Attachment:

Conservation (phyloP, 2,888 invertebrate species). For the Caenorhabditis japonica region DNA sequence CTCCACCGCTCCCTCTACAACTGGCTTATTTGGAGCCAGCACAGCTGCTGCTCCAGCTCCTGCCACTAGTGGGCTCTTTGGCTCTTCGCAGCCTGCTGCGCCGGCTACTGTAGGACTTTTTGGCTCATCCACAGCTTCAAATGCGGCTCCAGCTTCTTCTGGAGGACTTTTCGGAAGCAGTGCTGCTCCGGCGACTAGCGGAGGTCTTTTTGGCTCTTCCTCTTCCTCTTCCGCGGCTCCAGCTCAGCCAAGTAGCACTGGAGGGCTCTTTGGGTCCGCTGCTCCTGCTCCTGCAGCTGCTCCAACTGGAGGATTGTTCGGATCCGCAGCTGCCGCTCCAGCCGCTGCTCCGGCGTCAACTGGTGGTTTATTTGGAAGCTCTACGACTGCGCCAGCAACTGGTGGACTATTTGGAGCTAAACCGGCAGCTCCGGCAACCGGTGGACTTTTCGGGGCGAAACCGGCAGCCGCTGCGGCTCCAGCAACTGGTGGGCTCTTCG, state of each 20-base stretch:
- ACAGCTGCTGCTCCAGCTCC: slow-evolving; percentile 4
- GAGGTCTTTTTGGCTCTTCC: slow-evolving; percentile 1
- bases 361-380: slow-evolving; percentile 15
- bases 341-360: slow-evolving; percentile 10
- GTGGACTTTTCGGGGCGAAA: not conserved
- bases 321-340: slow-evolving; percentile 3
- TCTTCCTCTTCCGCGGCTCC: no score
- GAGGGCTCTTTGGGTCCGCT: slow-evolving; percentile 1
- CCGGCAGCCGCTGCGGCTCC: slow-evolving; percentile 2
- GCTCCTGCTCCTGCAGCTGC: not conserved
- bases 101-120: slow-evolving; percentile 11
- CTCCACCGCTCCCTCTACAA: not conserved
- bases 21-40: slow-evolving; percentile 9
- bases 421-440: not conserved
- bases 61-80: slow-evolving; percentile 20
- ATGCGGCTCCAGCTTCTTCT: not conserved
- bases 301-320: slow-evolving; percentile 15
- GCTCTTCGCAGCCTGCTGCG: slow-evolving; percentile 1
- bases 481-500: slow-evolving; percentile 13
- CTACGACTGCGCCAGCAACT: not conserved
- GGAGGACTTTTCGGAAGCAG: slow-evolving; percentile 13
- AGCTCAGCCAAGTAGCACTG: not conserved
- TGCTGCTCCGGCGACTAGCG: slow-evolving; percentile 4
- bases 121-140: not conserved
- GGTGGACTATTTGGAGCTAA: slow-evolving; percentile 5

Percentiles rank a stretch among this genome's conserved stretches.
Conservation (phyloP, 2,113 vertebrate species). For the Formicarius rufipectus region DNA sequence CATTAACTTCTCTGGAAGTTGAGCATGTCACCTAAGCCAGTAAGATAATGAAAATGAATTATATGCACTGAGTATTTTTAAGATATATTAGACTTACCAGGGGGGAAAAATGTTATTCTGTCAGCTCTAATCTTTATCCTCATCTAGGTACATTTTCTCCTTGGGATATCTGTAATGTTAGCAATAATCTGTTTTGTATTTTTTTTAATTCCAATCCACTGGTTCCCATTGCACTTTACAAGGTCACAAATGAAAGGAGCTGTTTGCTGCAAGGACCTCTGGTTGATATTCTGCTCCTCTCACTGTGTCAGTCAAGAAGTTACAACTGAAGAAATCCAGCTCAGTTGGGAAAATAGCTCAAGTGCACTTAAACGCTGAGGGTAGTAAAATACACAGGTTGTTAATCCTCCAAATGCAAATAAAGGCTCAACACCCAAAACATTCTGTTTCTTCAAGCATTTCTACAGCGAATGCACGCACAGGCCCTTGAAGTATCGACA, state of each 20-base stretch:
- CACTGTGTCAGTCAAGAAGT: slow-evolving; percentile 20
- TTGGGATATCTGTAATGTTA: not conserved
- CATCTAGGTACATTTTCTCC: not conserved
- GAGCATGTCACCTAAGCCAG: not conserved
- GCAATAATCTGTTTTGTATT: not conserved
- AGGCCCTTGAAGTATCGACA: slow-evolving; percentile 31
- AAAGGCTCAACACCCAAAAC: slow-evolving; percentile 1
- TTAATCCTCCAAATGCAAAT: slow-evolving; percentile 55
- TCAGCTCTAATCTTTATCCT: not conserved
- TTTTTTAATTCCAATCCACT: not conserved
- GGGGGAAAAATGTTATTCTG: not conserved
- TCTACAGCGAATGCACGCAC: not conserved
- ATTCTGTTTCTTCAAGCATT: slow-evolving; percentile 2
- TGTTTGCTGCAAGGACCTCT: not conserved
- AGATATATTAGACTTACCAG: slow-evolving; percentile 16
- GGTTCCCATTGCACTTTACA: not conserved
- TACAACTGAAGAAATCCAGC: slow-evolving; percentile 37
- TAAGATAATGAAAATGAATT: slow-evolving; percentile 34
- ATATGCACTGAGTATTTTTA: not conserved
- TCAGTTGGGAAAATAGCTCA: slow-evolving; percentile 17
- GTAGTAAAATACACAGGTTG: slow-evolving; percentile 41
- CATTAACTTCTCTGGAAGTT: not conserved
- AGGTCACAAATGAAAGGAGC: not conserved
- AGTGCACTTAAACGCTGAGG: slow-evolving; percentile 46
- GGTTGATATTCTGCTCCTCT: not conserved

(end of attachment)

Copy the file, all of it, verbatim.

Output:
Conservation (phyloP, 2,888 invertebrate species). For the Caenorhabditis japonica region DNA sequence CTCCACCGCTCCCTCTACAACTGGCTTATTTGGAGCCAGCACAGCTGCTGCTCCAGCTCCTGCCACTAGTGGGCTCTTTGGCTCTTCGCAGCCTGCTGCGCCGGCTACTGTAGGACTTTTTGGCTCATCCACAGCTTCAAATGCGGCTCCAGCTTCTTCTGGAGGACTTTTCGGAAGCAGTGCTGCTCCGGCGACTAGCGGAGGTCTTTTTGGCTCTTCCTCTTCCTCTTCCGCGGCTCCAGCTCAGCCAAGTAGCACTGGAGGGCTCTTTGGGTCCGCTGCTCCTGCTCCTGCAGCTGCTCCAACTGGAGGATTGTTCGGATCCGCAGCTGCCGCTCCAGCCGCTGCTCCGGCGTCAACTGGTGGTTTATTTGGAAGCTCTACGACTGCGCCAGCAACTGGTGGACTATTTGGAGCTAAACCGGCAGCTCCGGCAACCGGTGGACTTTTCGGGGCGAAACCGGCAGCCGCTGCGGCTCCAGCAACTGGTGGGCTCTTCG, state of each 20-base stretch:
- ACAGCTGCTGCTCCAGCTCC: slow-evolving; percentile 4
- GAGGTCTTTTTGGCTCTTCC: slow-evolving; percentile 1
- bases 361-380: slow-evolving; percentile 15
- bases 341-360: slow-evolving; percentile 10
- GTGGACTTTTCGGGGCGAAA: not conserved
- bases 321-340: slow-evolving; percentile 3
- TCTTCCTCTTCCGCGGCTCC: no score
- GAGGGCTCTTTGGGTCCGCT: slow-evolving; percentile 1
- CCGGCAGCCGCTGCGGCTCC: slow-evolving; percentile 2
- GCTCCTGCTCCTGCAGCTGC: not conserved
- bases 101-120: slow-evolving; percentile 11
- CTCCACCGCTCCCTCTACAA: not conserved
- bases 21-40: slow-evolving; percentile 9
- bases 421-440: not conserved
- bases 61-80: slow-evolving; percentile 20
- ATGCGGCTCCAGCTTCTTCT: not conserved
- bases 301-320: slow-evolving; percentile 15
- GCTCTTCGCAGCCTGCTGCG: slow-evolving; percentile 1
- bases 481-500: slow-evolving; percentile 13
- CTACGACTGCGCCAGCAACT: not conserved
- GGAGGACTTTTCGGAAGCAG: slow-evolving; percentile 13
- AGCTCAGCCAAGTAGCACTG: not conserved
- TGCTGCTCCGGCGACTAGCG: slow-evolving; percentile 4
- bases 121-140: not conserved
- GGTGGACTATTTGGAGCTAA: slow-evolving; percentile 5

Percentiles rank a stretch among this genome's conserved stretches.
Conservation (phyloP, 2,113 vertebrate species). For the Formicarius rufipectus region DNA sequence CATTAACTTCTCTGGAAGTTGAGCATGTCACCTAAGCCAGTAAGATAATGAAAATGAATTATATGCACTGAGTATTTTTAAGATATATTAGACTTACCAGGGGGGAAAAATGTTATTCTGTCAGCTCTAATCTTTATCCTCATCTAGGTACATTTTCTCCTTGGGATATCTGTAATGTTAGCAATAATCTGTTTTGTATTTTTTTTAATTCCAATCCACTGGTTCCCATTGCACTTTACAAGGTCACAAATGAAAGGAGCTGTTTGCTGCAAGGACCTCTGGTTGATATTCTGCTCCTCTCACTGTGTCAGTCAAGAAGTTACAACTGAAGAAATCCAGCTCAGTTGGGAAAATAGCTCAAGTGCACTTAAACGCTGAGGGTAGTAAAATACACAGGTTGTTAATCCTCCAAATGCAAATAAAGGCTCAACACCCAAAACATTCTGTTTCTTCAAGCATTTCTACAGCGAATGCACGCACAGGCCCTTGAAGTATCGACA, state of each 20-base stretch:
- CACTGTGTCAGTCAAGAAGT: slow-evolving; percentile 20
- TTGGGATATCTGTAATGTTA: not conserved
- CATCTAGGTACATTTTCTCC: not conserved
- GAGCATGTCACCTAAGCCAG: not conserved
- GCAATAATCTGTTTTGTATT: not conserved
- AGGCCCTTGAAGTATCGACA: slow-evolving; percentile 31
- AAAGGCTCAACACCCAAAAC: slow-evolving; percentile 1
- TTAATCCTCCAAATGCAAAT: slow-evolving; percentile 55
- TCAGCTCTAATCTTTATCCT: not conserved
- TTTTTTAATTCCAATCCACT: not conserved
- GGGGGAAAAATGTTATTCTG: not conserved
- TCTACAGCGAATGCACGCAC: not conserved
- ATTCTGTTTCTTCAAGCATT: slow-evolving; percentile 2
- TGTTTGCTGCAAGGACCTCT: not conserved
- AGATATATTAGACTTACCAG: slow-evolving; percentile 16
- GGTTCCCATTGCACTTTACA: not conserved
- TACAACTGAAGAAATCCAGC: slow-evolving; percentile 37
- TAAGATAATGAAAATGAATT: slow-evolving; percentile 34
- ATATGCACTGAGTATTTTTA: not conserved
- TCAGTTGGGAAAATAGCTCA: slow-evolving; percentile 17
- GTAGTAAAATACACAGGTTG: slow-evolving; percentile 41
- CATTAACTTCTCTGGAAGTT: not conserved
- AGGTCACAAATGAAAGGAGC: not conserved
- AGTGCACTTAAACGCTGAGG: slow-evolving; percentile 46
- GGTTGATATTCTGCTCCTCT: not conserved